Misery in Slovakia: A topic that belongs to the theatre

Nationalism, national identity and attitude to diversity. Within an educational project, Divadlo Pôtoň (the Pôtoň Theatre) talks to young people about social situation in Slovakia.

The road from Bratislava to Levice is bordered with radio advertisements displaying hateful guff described as a “non-censored alternative”. A bit further away from Levice, you find the village of Bátovce, where Divadlo Pôtoň is located. The performances of this theatre represent a true alternative – an art that discusses current social topics and tries to inspire the audience to be more open and tolerant.

The founders of the theatre, Iveta Ditte Jurčová and Michal Ditte, strive to stimulate critical thinking in the region through their plays. Their sensitively adapted productions touch upon social issues in Slovakia and ask pressing questions – who are we and who do we want to be? “Authors frequently seem to forget that theatre should be a social event also from the perspective of the topic. We cannot infinitely stage Slovak classics from the 19th or 20th century. There are much more burning topics that belong to the theatre and that would probably be much more attractive for the audience,” explains Michal Ditte.


Discussion leads to understanding

The all-day program is based on a play that uses an original poetic to discuss the issues of identity, nation, home, diversity or the Slovak history. The scenes are full of meanings, allusions and references that might at first be unclear for a common high school student. Students from the Secondary School of Transport in Zvolen laugh especially when they see the grimaces of Branislav Matuščin or when they hear swear words. That is why the theatre organizes a discussion with experts, so that students understand what they saw in the play – theatre scientists Miro Dacho and Elena Knopová, the director of the Museum of the Slovak National Uprising Stanislav Mičev, journalist Michal Havran, Ingrid Kosová from the Quo Vadis civic association, Viera Dubačová from a partner organization of the Animus Apertus project, Rado Sloboda, founder of Nie v našom meste platform and Laco Oravec, programming director of Milan Šimečka Foundation.

However, the afternoon discussion with Milena Maková and Marek Berky leaves the deepest impression. Both of Roma origin, they openly talk about their life experience – the feelings of loneliness and unfairness which they felt at school or the unpredictability of faith, which can turn anyone of us into a “social case”. “They don’t feel hurt by being Roma, quite the opposite, they are proud of it,” stressed Ditte. “What they went through at a very young age can happen to anyone of us. Redheads, brown-eyed, obese people, anyone can become a target. Once there was a girl here that started crying, as she gets laughed at because of being fat. We are all different and the experience of Marek and Milena destroys personal barriers.”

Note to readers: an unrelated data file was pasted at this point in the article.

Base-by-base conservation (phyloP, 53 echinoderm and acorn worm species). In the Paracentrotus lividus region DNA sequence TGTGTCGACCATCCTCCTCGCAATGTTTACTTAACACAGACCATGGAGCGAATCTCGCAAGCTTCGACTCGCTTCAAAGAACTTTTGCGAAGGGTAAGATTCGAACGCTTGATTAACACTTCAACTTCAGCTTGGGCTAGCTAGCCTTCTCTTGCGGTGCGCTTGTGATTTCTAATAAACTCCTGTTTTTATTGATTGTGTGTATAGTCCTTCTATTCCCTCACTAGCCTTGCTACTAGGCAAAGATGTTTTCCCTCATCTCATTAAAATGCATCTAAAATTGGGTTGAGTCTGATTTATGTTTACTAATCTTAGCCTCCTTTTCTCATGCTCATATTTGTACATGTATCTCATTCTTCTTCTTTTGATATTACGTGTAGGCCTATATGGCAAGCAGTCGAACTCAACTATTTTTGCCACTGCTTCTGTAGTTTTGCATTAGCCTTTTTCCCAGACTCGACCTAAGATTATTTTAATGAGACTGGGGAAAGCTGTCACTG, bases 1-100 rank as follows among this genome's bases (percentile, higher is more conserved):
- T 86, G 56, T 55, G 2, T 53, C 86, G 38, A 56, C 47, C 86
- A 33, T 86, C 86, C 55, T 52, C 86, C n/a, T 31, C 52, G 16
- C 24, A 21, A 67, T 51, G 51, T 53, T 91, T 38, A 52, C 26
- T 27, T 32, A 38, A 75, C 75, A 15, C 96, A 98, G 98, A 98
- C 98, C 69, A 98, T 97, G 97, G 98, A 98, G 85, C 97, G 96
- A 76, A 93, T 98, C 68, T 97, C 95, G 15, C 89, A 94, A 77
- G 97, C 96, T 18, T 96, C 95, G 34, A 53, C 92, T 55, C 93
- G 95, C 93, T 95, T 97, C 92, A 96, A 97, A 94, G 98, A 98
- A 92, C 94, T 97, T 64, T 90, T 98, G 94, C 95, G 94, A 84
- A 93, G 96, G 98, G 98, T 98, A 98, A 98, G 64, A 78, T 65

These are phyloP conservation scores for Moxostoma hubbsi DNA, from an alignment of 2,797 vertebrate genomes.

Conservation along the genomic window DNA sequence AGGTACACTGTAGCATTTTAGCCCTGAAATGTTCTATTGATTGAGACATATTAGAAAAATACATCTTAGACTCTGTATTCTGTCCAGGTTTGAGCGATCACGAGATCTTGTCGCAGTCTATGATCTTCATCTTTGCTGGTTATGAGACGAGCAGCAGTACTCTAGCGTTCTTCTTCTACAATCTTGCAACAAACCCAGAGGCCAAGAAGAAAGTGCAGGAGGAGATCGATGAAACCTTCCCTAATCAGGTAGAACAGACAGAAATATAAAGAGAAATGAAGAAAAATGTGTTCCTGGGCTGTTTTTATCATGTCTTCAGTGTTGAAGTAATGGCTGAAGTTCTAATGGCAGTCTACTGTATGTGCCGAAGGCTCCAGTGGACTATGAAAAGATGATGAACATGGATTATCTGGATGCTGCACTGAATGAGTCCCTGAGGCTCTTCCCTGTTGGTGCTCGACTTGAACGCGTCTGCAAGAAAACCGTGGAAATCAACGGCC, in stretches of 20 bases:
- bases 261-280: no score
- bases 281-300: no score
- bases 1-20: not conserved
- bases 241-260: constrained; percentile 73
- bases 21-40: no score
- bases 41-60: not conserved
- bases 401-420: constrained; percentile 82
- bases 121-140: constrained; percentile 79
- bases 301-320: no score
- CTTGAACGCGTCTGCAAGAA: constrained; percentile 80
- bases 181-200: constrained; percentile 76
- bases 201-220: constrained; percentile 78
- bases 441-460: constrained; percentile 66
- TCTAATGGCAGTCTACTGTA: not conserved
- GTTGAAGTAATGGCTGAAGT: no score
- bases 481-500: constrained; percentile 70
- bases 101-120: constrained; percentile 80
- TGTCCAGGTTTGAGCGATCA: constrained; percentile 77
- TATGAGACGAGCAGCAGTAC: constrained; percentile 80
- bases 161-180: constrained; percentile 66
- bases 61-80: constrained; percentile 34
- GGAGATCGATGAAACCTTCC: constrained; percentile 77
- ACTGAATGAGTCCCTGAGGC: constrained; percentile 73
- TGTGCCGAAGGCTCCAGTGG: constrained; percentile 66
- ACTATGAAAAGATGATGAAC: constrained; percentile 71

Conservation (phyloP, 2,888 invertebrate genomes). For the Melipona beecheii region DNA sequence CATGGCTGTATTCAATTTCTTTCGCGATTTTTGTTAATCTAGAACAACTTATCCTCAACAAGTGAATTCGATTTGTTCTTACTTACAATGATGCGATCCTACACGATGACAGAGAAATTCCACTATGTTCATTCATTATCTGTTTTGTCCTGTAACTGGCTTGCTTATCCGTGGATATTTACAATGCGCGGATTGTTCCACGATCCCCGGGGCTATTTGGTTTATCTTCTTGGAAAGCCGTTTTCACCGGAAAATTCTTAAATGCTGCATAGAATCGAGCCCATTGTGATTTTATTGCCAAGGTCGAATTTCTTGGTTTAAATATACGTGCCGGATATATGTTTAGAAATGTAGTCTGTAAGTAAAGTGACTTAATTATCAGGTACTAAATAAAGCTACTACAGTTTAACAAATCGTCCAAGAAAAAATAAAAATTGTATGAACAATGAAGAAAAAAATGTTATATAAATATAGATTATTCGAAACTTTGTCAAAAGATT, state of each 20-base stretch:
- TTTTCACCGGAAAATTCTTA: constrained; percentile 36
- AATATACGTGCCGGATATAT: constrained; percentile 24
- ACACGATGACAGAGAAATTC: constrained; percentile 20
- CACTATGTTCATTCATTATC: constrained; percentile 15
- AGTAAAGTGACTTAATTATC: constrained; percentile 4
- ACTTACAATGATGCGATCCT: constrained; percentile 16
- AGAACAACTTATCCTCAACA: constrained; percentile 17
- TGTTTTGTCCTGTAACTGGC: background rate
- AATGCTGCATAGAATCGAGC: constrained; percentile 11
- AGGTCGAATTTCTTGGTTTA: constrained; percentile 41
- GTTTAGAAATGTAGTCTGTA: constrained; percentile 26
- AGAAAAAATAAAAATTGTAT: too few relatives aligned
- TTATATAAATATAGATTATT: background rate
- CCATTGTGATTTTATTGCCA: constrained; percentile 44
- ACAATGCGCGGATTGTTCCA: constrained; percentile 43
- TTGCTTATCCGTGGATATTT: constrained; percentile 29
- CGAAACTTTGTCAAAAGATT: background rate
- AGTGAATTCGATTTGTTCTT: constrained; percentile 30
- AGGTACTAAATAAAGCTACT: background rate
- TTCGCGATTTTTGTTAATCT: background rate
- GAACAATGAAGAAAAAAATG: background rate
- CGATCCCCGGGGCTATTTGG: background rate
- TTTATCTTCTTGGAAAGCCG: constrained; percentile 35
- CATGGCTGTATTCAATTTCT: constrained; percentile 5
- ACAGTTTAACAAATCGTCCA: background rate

A comfortable agreement

During the course of the project, students attend painting, theatre and literary workshops. An important part is also a questionnaire – at the beginning and at the end of the day, high school students anonymously fill in the same questionnaire. A significant majority of students from Zvolen indicate that they agree with statements such as: Roma have children only to get more money from the state; Roma are a population threat and they will soon become a majority in Slovakia; I would participate in a celebration marking the anniversary of the establishment of the Slovak State.

“Let’s be honest, this is a generation of comfort. It is enough for them to read on Facebook that a friend of theirs was at the post and saw a Roma woman getting her social benefits of 800 EUR. This information is all they need, they are convinced that Roma are leeches and we need to do something about it, even if it is radical. They won’t search the Internet to study social legislation and find out where the truth is, ” believes Ditte. Ditte Jurčová says that students tend to change their attitudes at the end of the day. “There are some contradictory responses, such as: I am a nationalist – no; I would vote Kotleba (note: a radical right-wing politician) – yes. They do not see the link between these expressions, they don’t feel the negative connotation of the word nationalism. When they understand the relations during our program, they are able to change their attitudes.”

The play Krajina nepokosených lúk (The Land of Uncut Meadows) and accompanying activities can help young people to understand complex issues, such as the formation of identity or the history of Slovakia. Similarly to the scene where the youngest daughter hides a forbidden seed during an air raid, these young students can be the new generation that will not be scared off and that will do things in a different way – in a better way.


Photo: Divadla Pôtoň


Author: Michaela Kučová 6.05.2015